The House Next Door

By

The large white house next door With the country-size lawn in the city setting, A long driveway that paves through Neatly rounded bushes To the distant carriage barn. It wasn't enough for us kids That the old man's lawn held The best climbing tree in town. One breathless rush One strong-armed pull-up To a hidden world of rare green rooms, A mansion tree branching With dangerous weepy wings.

No, the tree wasn't enough. It was the once-wonderful, Now wondrous carriage barn That lured us. A much riskier dash Across the open green - Lush, clipped short, slippery.

Then loomed the larger courage - Pulling aside the heavy whitewashed door Scraping the black wrought iron latch, Inching the thick wood just far enough For a slim body to slide sideways, Still catching some seersucker or a braid.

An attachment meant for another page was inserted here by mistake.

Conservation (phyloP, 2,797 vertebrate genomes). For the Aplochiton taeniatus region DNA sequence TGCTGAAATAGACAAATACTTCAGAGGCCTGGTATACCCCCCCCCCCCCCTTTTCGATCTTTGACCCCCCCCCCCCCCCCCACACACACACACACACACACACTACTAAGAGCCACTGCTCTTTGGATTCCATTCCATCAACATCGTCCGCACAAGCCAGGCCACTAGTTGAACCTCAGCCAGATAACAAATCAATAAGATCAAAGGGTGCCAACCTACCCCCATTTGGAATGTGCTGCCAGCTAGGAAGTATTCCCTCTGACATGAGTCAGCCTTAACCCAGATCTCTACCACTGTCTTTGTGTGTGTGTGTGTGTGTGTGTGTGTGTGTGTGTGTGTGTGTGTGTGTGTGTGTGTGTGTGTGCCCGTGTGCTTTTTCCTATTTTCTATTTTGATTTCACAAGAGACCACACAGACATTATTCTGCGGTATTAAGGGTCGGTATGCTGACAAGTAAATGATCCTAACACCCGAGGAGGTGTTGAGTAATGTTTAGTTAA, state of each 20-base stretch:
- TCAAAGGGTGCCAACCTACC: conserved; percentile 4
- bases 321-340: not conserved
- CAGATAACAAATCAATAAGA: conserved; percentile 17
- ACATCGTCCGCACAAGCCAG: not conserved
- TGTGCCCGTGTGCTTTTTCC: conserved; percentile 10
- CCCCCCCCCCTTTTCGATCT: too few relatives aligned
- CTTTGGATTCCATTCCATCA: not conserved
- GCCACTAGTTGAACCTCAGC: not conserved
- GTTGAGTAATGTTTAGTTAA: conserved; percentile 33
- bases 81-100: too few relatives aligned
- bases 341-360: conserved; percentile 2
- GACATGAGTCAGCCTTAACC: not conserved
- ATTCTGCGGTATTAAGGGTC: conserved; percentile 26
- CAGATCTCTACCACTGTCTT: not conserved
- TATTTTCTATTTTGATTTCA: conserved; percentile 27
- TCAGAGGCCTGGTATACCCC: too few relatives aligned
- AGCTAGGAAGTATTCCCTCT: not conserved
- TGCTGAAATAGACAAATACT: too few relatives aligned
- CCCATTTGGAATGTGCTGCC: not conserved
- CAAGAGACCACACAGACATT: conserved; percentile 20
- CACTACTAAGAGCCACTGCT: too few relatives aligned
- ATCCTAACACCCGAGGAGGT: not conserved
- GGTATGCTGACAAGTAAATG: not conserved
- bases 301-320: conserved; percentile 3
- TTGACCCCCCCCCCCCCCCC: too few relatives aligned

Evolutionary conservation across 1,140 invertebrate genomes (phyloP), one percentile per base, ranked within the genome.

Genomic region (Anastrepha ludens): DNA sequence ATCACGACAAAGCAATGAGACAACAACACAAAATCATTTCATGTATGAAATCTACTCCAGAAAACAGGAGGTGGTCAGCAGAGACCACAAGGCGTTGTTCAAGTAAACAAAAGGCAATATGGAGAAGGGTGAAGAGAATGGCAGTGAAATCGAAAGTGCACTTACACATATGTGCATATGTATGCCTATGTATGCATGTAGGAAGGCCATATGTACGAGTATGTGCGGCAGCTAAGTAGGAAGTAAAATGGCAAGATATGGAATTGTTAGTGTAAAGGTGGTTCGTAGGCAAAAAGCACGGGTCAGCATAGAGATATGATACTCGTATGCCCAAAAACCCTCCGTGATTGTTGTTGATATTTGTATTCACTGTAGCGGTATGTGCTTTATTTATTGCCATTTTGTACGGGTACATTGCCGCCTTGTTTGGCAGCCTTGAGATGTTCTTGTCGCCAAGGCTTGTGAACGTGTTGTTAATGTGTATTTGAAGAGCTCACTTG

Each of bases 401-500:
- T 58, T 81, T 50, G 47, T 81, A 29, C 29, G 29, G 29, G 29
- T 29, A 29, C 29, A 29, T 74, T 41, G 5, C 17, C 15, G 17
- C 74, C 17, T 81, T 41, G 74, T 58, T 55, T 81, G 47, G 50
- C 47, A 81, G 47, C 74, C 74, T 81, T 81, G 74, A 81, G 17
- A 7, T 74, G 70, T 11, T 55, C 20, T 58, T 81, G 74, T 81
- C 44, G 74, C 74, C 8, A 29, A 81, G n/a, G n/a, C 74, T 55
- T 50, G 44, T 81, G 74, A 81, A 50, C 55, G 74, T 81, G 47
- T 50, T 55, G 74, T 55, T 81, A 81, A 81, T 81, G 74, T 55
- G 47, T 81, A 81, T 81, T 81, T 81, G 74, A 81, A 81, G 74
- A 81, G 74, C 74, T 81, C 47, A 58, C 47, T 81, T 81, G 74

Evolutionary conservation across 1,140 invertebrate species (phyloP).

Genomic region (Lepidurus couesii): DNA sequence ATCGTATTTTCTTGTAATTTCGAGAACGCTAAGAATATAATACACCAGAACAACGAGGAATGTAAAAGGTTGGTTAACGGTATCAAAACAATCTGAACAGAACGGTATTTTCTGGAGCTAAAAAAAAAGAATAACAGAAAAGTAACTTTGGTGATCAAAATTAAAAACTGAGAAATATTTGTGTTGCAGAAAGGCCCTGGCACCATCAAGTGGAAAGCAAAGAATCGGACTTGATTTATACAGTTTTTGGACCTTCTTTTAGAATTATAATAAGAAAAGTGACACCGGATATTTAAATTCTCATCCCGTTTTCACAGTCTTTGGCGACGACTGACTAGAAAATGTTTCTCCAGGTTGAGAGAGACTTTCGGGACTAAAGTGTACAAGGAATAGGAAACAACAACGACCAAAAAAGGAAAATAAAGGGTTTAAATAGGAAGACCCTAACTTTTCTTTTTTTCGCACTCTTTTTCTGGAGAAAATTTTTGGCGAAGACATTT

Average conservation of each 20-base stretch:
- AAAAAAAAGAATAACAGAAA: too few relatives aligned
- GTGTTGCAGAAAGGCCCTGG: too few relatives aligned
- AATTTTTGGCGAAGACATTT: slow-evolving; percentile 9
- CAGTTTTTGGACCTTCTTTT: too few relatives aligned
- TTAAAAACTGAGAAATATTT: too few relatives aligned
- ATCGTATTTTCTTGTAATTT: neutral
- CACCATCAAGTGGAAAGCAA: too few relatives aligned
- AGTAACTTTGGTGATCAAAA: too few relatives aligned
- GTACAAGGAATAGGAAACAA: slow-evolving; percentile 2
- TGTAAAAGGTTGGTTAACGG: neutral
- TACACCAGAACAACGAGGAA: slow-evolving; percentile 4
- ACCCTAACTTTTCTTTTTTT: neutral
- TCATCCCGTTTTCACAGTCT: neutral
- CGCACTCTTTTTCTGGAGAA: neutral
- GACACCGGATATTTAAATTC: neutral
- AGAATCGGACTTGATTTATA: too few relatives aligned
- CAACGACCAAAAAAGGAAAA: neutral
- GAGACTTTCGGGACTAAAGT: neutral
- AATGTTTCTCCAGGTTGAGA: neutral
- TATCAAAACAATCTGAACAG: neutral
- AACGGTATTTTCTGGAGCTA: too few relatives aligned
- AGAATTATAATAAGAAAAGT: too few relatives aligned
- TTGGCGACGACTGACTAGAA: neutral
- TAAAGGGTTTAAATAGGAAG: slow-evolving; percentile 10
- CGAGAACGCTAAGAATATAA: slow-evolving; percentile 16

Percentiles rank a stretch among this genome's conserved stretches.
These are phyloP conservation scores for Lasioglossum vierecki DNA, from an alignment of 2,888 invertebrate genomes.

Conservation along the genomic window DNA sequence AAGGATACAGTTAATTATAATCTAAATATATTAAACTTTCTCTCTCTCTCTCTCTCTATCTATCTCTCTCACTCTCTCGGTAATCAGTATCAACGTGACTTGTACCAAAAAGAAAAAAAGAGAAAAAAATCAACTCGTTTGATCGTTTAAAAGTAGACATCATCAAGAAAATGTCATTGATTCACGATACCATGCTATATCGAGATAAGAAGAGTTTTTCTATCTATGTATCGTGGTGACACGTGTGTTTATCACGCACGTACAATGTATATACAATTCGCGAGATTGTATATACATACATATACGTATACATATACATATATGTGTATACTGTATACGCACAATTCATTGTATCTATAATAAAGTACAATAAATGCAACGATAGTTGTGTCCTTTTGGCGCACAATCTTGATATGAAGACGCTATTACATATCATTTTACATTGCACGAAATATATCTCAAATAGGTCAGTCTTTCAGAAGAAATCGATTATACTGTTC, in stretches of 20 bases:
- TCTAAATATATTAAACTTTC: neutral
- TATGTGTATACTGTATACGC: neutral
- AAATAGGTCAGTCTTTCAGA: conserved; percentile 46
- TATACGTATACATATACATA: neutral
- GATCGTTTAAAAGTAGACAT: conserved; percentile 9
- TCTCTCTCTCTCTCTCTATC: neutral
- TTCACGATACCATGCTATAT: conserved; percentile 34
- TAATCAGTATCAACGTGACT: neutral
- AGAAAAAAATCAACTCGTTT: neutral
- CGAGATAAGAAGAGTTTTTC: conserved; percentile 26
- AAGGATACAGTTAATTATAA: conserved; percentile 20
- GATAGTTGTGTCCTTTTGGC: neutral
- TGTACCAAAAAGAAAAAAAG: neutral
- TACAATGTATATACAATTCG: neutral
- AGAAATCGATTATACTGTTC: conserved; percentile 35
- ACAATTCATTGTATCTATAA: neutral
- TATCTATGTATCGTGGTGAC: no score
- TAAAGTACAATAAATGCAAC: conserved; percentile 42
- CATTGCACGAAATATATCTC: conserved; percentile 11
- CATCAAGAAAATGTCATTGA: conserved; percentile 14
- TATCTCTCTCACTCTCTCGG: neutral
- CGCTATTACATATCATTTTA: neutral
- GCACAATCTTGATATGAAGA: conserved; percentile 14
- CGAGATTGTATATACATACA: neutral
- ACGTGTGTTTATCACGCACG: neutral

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Once safely behind the splintering wood, We headed for the center-smooth ladder steps That betrayed us by talking back As we whispered our way to the loft.

Here we lay on wide tobacco-colored boards Looking through the spired opening Where hay once was lifted, Each pretending, without saying, We owned this wedding-cake-white house On the spring-green tablecloth.

We stayed for hours. Smells of old leather and damp ashes, Bits of hay that prickled unnoticed.

In this golden flame-faded space I was Tom Sawyer, Peter Pan, Nancy Drew - Until the distant call to dinner.

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